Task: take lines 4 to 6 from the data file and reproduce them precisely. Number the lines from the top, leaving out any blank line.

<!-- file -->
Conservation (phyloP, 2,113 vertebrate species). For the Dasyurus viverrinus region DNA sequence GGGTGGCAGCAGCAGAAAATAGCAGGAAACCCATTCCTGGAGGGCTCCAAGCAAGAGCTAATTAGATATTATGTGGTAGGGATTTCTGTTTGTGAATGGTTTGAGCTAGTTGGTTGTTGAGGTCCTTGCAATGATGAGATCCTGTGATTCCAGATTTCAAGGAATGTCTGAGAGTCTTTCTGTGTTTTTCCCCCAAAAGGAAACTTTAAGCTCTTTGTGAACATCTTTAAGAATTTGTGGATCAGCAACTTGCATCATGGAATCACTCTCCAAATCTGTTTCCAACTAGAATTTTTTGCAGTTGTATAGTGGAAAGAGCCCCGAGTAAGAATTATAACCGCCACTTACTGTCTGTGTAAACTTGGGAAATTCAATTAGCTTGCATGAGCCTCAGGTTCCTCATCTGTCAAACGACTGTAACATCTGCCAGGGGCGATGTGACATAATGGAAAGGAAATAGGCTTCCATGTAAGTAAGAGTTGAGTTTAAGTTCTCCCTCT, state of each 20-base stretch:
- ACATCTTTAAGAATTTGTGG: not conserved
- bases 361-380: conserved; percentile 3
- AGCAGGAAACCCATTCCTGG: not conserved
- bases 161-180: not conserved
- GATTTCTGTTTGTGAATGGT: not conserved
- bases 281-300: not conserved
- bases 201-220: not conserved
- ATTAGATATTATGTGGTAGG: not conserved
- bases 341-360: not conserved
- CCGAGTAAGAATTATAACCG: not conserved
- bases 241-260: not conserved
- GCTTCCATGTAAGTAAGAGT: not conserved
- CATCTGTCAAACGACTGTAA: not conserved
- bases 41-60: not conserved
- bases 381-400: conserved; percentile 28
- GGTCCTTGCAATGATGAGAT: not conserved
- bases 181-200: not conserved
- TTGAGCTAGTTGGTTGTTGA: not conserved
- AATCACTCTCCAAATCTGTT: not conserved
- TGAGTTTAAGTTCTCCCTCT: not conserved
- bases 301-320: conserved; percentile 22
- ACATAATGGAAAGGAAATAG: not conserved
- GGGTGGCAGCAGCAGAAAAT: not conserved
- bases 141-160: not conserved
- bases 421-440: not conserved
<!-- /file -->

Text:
- AGCAGGAAACCCATTCCTGG: not conserved
- bases 161-180: not conserved
- GATTTCTGTTTGTGAATGGT: not conserved